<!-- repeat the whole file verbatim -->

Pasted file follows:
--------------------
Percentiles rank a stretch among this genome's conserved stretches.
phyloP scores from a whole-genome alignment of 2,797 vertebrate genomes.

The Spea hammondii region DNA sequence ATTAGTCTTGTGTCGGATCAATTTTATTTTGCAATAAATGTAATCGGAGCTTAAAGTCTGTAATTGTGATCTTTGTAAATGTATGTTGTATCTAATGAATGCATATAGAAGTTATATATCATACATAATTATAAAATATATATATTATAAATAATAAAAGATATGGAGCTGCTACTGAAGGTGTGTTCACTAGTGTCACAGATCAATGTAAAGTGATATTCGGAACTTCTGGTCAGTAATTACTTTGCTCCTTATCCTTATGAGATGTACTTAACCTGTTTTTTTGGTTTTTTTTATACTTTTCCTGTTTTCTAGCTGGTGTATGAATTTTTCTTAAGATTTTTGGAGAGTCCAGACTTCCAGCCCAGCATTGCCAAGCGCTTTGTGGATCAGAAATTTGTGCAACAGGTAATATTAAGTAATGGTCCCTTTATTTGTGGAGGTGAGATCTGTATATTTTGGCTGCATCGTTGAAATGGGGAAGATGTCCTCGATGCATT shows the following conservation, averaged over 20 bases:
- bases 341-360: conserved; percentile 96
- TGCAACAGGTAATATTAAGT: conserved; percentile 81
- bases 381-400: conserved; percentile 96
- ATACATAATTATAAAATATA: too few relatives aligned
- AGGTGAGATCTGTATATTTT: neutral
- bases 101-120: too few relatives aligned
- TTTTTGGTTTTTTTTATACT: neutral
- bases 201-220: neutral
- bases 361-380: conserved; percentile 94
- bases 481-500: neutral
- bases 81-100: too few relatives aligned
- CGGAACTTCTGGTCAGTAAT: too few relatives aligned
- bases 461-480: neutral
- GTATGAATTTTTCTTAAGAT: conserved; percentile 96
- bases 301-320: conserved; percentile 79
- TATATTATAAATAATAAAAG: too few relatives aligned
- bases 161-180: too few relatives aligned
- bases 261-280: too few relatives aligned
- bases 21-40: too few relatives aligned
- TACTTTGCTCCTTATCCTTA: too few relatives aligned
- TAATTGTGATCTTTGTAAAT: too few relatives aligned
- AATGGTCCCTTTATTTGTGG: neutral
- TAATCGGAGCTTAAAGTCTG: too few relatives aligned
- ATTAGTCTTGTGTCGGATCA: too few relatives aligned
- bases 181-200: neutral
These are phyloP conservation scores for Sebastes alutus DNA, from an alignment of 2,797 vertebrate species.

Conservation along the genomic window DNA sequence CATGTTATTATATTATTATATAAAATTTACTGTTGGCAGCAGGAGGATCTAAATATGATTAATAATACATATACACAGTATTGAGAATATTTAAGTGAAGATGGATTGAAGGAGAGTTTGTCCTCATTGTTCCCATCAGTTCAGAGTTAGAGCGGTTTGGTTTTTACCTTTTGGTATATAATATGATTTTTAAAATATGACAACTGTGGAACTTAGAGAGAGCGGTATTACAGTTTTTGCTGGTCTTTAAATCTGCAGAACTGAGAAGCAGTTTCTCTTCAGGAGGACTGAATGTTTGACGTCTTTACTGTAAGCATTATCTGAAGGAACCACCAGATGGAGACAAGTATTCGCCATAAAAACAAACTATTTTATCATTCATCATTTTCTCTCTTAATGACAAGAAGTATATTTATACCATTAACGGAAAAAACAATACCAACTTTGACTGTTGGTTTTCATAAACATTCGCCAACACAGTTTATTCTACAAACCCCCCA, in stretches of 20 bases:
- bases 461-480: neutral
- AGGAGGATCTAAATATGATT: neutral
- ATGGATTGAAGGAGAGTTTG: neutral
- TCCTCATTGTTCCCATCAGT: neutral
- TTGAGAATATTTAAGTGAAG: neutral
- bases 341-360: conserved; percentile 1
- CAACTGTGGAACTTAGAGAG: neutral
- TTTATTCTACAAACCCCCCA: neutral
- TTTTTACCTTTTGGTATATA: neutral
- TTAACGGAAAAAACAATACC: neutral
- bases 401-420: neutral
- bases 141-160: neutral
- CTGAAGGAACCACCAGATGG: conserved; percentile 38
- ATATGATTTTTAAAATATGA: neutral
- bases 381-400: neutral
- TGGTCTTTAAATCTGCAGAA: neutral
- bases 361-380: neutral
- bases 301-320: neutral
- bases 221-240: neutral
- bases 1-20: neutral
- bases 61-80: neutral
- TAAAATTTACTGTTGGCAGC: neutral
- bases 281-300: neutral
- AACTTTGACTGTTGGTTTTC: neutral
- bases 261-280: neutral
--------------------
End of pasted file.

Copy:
Percentiles rank a stretch among this genome's conserved stretches.
phyloP scores from a whole-genome alignment of 2,797 vertebrate genomes.

The Spea hammondii region DNA sequence ATTAGTCTTGTGTCGGATCAATTTTATTTTGCAATAAATGTAATCGGAGCTTAAAGTCTGTAATTGTGATCTTTGTAAATGTATGTTGTATCTAATGAATGCATATAGAAGTTATATATCATACATAATTATAAAATATATATATTATAAATAATAAAAGATATGGAGCTGCTACTGAAGGTGTGTTCACTAGTGTCACAGATCAATGTAAAGTGATATTCGGAACTTCTGGTCAGTAATTACTTTGCTCCTTATCCTTATGAGATGTACTTAACCTGTTTTTTTGGTTTTTTTTATACTTTTCCTGTTTTCTAGCTGGTGTATGAATTTTTCTTAAGATTTTTGGAGAGTCCAGACTTCCAGCCCAGCATTGCCAAGCGCTTTGTGGATCAGAAATTTGTGCAACAGGTAATATTAAGTAATGGTCCCTTTATTTGTGGAGGTGAGATCTGTATATTTTGGCTGCATCGTTGAAATGGGGAAGATGTCCTCGATGCATT shows the following conservation, averaged over 20 bases:
- bases 341-360: conserved; percentile 96
- TGCAACAGGTAATATTAAGT: conserved; percentile 81
- bases 381-400: conserved; percentile 96
- ATACATAATTATAAAATATA: too few relatives aligned
- AGGTGAGATCTGTATATTTT: neutral
- bases 101-120: too few relatives aligned
- TTTTTGGTTTTTTTTATACT: neutral
- bases 201-220: neutral
- bases 361-380: conserved; percentile 94
- bases 481-500: neutral
- bases 81-100: too few relatives aligned
- CGGAACTTCTGGTCAGTAAT: too few relatives aligned
- bases 461-480: neutral
- GTATGAATTTTTCTTAAGAT: conserved; percentile 96
- bases 301-320: conserved; percentile 79
- TATATTATAAATAATAAAAG: too few relatives aligned
- bases 161-180: too few relatives aligned
- bases 261-280: too few relatives aligned
- bases 21-40: too few relatives aligned
- TACTTTGCTCCTTATCCTTA: too few relatives aligned
- TAATTGTGATCTTTGTAAAT: too few relatives aligned
- AATGGTCCCTTTATTTGTGG: neutral
- TAATCGGAGCTTAAAGTCTG: too few relatives aligned
- ATTAGTCTTGTGTCGGATCA: too few relatives aligned
- bases 181-200: neutral
These are phyloP conservation scores for Sebastes alutus DNA, from an alignment of 2,797 vertebrate species.

Conservation along the genomic window DNA sequence CATGTTATTATATTATTATATAAAATTTACTGTTGGCAGCAGGAGGATCTAAATATGATTAATAATACATATACACAGTATTGAGAATATTTAAGTGAAGATGGATTGAAGGAGAGTTTGTCCTCATTGTTCCCATCAGTTCAGAGTTAGAGCGGTTTGGTTTTTACCTTTTGGTATATAATATGATTTTTAAAATATGACAACTGTGGAACTTAGAGAGAGCGGTATTACAGTTTTTGCTGGTCTTTAAATCTGCAGAACTGAGAAGCAGTTTCTCTTCAGGAGGACTGAATGTTTGACGTCTTTACTGTAAGCATTATCTGAAGGAACCACCAGATGGAGACAAGTATTCGCCATAAAAACAAACTATTTTATCATTCATCATTTTCTCTCTTAATGACAAGAAGTATATTTATACCATTAACGGAAAAAACAATACCAACTTTGACTGTTGGTTTTCATAAACATTCGCCAACACAGTTTATTCTACAAACCCCCCA, in stretches of 20 bases:
- bases 461-480: neutral
- AGGAGGATCTAAATATGATT: neutral
- ATGGATTGAAGGAGAGTTTG: neutral
- TCCTCATTGTTCCCATCAGT: neutral
- TTGAGAATATTTAAGTGAAG: neutral
- bases 341-360: conserved; percentile 1
- CAACTGTGGAACTTAGAGAG: neutral
- TTTATTCTACAAACCCCCCA: neutral
- TTTTTACCTTTTGGTATATA: neutral
- TTAACGGAAAAAACAATACC: neutral
- bases 401-420: neutral
- bases 141-160: neutral
- CTGAAGGAACCACCAGATGG: conserved; percentile 38
- ATATGATTTTTAAAATATGA: neutral
- bases 381-400: neutral
- TGGTCTTTAAATCTGCAGAA: neutral
- bases 361-380: neutral
- bases 301-320: neutral
- bases 221-240: neutral
- bases 1-20: neutral
- bases 61-80: neutral
- TAAAATTTACTGTTGGCAGC: neutral
- bases 281-300: neutral
- AACTTTGACTGTTGGTTTTC: neutral
- bases 261-280: neutral